WNCG research

WNCG Introduces New Affiliate Membership Level

Effective February 2015, WNCG is pleased to announce the introduction of a new Level III membership option in its Industrial Affiliate Program. The Industrial Affiliate Program allows companies to become stakeholders in WNCG and to participate in the growth and direction of the center. Initially founded to significantly lower the cost of pre-competitive research for each sponsor, the program maximizes benefits to each sponsoring company.

Student Tianyang Bai awarded Qualcomm Roberto Padovani Fellowship

In recognition of his outstanding performance as a summer intern, Qualcomm awarded WNCG Ph.D. student Tianyang Bai the Roberto Padovani Fellowship. 

The fellowship was created in 2008 to recognize Qualcomm’s corporate research and development interns who demonstrate superior technical performance during their summer internship. Roberto Padovani was Qualcomm’s chief technology officer for nearly 10 years and was a leading innovator for the company.

WNCG Alum Karl Nieman and NI Create First 100-Antenna Massive MIMO Base Station Model

Modern communication systems rely on multiple antennas that enhance the performance of network links using a series of techniques known as Multiple Input Multiple Output (MIMO). However, new technology is needed to meet the demands of a rapidly increasing number of wireless devices and enable the next generation of cellular systems. Known as Massive MIMO, this adaptation of traditional MIMO techniques presents challenges to research and development teams worldwide. 

Analysis of Self-Body Blocking Effect in mmWave Cellular Networks

The millimeter wave (mmWave) spectrum is a strong candidate carrier frequency for access channels in 5G cellular networks. Unfortunately, measurements show the human body heavily attenuates mmWave signals, e.g. by a factor of 20-40 dB. Consequently, users’ bodies may attenuate the direct signal, cause signal outage, and further change the base station associations. The effect of self-body blocking was not incorporated in prior performance analysis of mmWave cellular networks.
 

Channel Estimation in Millimeter Wave MIMO Systems with One-Bit Quantization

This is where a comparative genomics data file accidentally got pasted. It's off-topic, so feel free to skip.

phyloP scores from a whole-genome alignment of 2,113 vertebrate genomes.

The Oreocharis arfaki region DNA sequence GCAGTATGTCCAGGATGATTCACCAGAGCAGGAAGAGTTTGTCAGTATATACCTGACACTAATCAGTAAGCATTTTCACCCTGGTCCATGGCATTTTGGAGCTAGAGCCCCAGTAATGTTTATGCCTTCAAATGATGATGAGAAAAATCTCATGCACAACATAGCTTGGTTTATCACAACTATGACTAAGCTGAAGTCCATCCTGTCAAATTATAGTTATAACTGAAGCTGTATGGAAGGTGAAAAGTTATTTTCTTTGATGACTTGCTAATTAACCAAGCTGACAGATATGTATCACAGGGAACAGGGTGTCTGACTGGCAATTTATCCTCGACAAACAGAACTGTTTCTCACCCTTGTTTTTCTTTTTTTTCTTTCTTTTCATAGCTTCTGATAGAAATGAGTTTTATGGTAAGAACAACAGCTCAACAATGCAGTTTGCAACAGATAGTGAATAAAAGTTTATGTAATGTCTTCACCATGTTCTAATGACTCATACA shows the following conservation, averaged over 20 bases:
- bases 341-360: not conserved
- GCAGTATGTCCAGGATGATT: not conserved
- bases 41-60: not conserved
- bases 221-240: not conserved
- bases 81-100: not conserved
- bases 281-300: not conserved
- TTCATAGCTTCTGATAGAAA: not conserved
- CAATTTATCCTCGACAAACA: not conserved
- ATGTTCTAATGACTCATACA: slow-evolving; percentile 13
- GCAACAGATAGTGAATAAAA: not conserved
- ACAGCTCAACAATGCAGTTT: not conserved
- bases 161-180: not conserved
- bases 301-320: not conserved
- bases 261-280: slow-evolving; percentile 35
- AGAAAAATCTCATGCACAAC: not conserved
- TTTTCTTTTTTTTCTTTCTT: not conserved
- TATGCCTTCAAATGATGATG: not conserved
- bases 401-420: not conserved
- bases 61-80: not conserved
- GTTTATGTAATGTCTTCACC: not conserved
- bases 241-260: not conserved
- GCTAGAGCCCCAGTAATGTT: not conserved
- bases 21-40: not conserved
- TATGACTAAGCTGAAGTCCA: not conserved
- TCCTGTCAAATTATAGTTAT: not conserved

Millimeter wave (mmWave) is a technology that can provide high bandwidth communication links in cellular systems. As mmWave uses larger bandwidths, the corresponding sampling rate of the analog-to-digital converter (ADC) scales up. Unfortunately, high speed, high resolution (e.g., 6-12 bits) ADCs are costly and power-hungry for portable devices. A possible solution is to live with ultra low resolution ADCs (1-3 bits), which reduces power consumption and cost.

Performance Analysis of Pair-Wise Dynamic Multi-User Joint Transmission

In multi-cell cooperative networks, base station (BS) cooperation with BS clustering is indispensable for alleviating cooperation costs (e.g., data and channel estimation sharing via backhaul links). The performance of such BS cooperation is fundamentally limited by the unmanageable out-of-cluster interference. The out-of-cluster interference power is mainly a function of a set of the distances from the out-of-cluster BSs to users, the path-loss exponent, the cluster size, and the cooperative transmission strategies used in the out-of-cluster.

Cooperative Base Station Coloring for Pair-Wise Cluster Multiplexing

Coordination among base stations (BS) is a powerful approach for mitigating inter-cell interference and maximizing the sum spectral efficiency in cellular systems. In practice, however, coordination with a large number of BS may not be feasible due to excessive overheads associated with BS coordination, e.g., complexity, channel estimation and channel feedback. One practical solution for implementing multi-cell coordination is, therefore, to form a BS cluster so that a limited number of BS are coordinated to control intra-cluster interference with a reasonable amount of overhead.

Performance Analysis of Millimeter Wave Ad Hoc Networks

Ad hoc networks provide a flexible, infrastructure-free means to communicate between soldiers in war zones, aid workers in disaster areas, or consumers in device-to-device (D2D) applications. Ad hoc networks, however, are still plagued by interference caused by uncoordinated transmissions which leads to poor scaling due to distributed coordination. Communication with millimeter-wave (mmWave) devices offers hope to 
ad hoc networks through higher bandwidth, reduced interference due to directional antennas, and weaker interference power due to building blockage. 

Understanding Ultra-Dense Cellular Networks: Multi-slope Path Loss Models and Analysis

Existing cellular network analyses, and even simulations, typically use the standard path loss model where received power decays 1/d^x over a distance d, with a pathloss exponent x. This model leads to tractable analysis of downlink cellular network performance with base stations distributed by a Poisson point process. However, it is widely known that this standard path loss model is quite idealized, and that in most scenarios the path loss exponent x is itself a function of d.

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